Image from “The Thundershower,” H. Lyman Sayen. Public Domain.

The Vulnerability of Women

Many things in Mary Harrington’s book are worth engaging, but I was especially impressed by the analysis of what she describes as “Industrial Era” marriage. Basically, she thinks that both traditionalists and mainstream liberals are, in different ways, attached to a maladaptive marital ideal, which was developed for a very different cultural circumstance. Harrington has some very important insights here, but there’s a major obstacle to addressing this problem that she doesn’t clearly acknowledge.

Here’s the core idea. Pre-industrial marriages revolved around household economy, and a sharing of domestic and economic labor that fostered cooperation and interdependence. As societies moved into the industrial era, Harrington suggests, that arrangement was interrupted, and a new ideal evolved with a stricter division of roles. Men headed off to work and brought home the bacon. Women managed the household. There was an implicit exchange in this arrangement that provided some level of social stability, but because women had little earning power, and were mostly relegated to the “shadow labor” of the private household, they were more vulnerable than in the previous age. Thus, industrial-era marriage developed a cultural strategy to help compensate. The marital package was wrapped in a satin ribbon, as it were. Young people were permitted, and indeed encouraged, to delight in what Harrington calls “Big Romance”: they reveled in boy-meets-girl stories, and aspired to warm, intimate marriages in which spouses offered friendship and emotional support. This ideal appealed especially to women, since it protected them against loneliness and exploitation. Of course, the model was never universal. Women have worked across all eras of history. But even among working women, full-time domesticity was, for a time, held up as the ideal.

Industrial-era marriage is not working any more. Information-age women are no longer content to exist as an economically dependent, domestic class. We want to be full-fledged citizens, as women typically have not been historically. Technological developments have further complicated the picture by making it easier for people to enjoy sex and romance without signing up for parenthood. In some ways, this has created a dystopian nightmare of loneliness, promiscuity, and abortion, but it has also enabled women to demonstrate how much they can do on their own. They can bring home their own bacon now. With so many central supports now missing, the industrial era breadwinner-and-homemaker model of marriage was bound to crumble. Women no longer need men to feed and clothe them, and men do not need to marry women in order to have sex. The old exchange no longer makes sense.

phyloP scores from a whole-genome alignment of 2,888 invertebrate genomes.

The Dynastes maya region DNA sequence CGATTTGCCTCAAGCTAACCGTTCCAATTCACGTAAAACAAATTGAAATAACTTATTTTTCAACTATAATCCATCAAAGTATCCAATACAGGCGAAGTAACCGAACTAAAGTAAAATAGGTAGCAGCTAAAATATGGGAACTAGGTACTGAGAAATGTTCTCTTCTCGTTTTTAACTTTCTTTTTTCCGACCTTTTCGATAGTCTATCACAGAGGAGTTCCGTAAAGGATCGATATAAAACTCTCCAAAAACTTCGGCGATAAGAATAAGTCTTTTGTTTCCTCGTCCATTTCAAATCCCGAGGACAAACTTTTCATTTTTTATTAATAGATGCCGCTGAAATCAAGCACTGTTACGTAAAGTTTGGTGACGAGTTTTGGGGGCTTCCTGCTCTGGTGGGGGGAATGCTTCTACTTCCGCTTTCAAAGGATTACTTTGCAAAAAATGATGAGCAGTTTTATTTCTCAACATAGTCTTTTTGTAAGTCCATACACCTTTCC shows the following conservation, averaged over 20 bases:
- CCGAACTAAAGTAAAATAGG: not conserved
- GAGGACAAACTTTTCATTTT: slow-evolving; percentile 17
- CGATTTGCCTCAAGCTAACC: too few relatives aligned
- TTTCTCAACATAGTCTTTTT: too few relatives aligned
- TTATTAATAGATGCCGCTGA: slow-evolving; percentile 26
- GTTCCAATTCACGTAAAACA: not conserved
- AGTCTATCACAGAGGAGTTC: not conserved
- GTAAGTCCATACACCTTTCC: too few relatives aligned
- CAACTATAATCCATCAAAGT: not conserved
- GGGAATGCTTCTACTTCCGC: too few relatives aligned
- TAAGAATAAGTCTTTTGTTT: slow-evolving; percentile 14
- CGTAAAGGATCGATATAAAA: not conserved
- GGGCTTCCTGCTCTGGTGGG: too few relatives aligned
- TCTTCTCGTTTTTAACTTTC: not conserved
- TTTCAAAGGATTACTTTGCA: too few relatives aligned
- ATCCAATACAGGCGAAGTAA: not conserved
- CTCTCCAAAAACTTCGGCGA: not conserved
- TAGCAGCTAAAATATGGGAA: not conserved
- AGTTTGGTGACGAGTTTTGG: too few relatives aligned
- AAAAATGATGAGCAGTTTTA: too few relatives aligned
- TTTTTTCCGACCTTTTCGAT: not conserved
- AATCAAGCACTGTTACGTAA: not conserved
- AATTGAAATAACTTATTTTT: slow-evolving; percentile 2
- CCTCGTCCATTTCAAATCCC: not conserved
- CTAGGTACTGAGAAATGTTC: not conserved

But Cinderella stories die hard. Young people of all persuasions are still hungry for the emotional thrill of Big Romance. Social conservatives still crave the clearly defined gender roles of yesteryear. We still have expectations for marriage derived from the older model, but we feel little motivation to make and keep the requisite commitments. The result is a muddy mess, as Harrington shows in her book.

Harrington wants us to revive some aspects of pre-industrial marriage. She’d like people to view marriage less as a love story, and more as a committed partnership, with domestic and economic elements. She discusses examples in which couples work together from home, distributing domestic and remunerative labor in mutually convenient ways. It basically sounds like a revitalization of the old household economy, with an information-age twist. That sounds pretty good, for some people at least, but it won’t work well for all jobs. To be fair: I don’t really expect Harrington to lay out a fully developed, perfect-for-everyone marital plan, and she’s moving in the right direction. But I still think there’s a challenge here that she hasn’t addressed head-on.

Women are still the more vulnerable sex. It’s not because we’re deficient as human beings. We are disadvantaged, not by the things we cannot do, but rather by what we can. We can get pregnant and bear a child. This is a remarkable thing, and in many ways a great privilege, but it’s also tremendously burdensome. It’s the sort of undertaking that tends to foreclose other life options. But because the involved responsibilities are effectively assigned by nature, women can’t easily demand compensation. The people who benefit most from maternal labors aren’t exactly in a good position to pay for what they need. This is the primary reason why women need sex-specific protections, whether cultural, social, or legal. Without such protections, women are vulnerable to exploitation and objectification.

In the pre-industrial world, women were somewhat protected by the fact that they were needed, not just as caretakers but also as cooks, gardeners, seamstresses, and so on. Big Romance helped compensate for industrial-era vulnerabilities. How do we handle this problem in the post-industrial world? It might seem like a strange question in a time where women have been gaining ground in all sorts of measurable ways. Those gains, however, are to a great extent predicated on technological “solutions” to the burdens of fertility, which Harrington and I both find deeply objectionable. We must grapple with the reality of female vulnerability if we are ever going to persuade modern women to give up on “reproductive rights.”

Remote work opens some new possibilities, and many employers have been finding new and better ways to help women “lean out” while retaining some ability to lean back in after the childbearing years. But we’re going to need to keep working on this problem if we hope to sell a “feminism against progress” that has widespread appeal.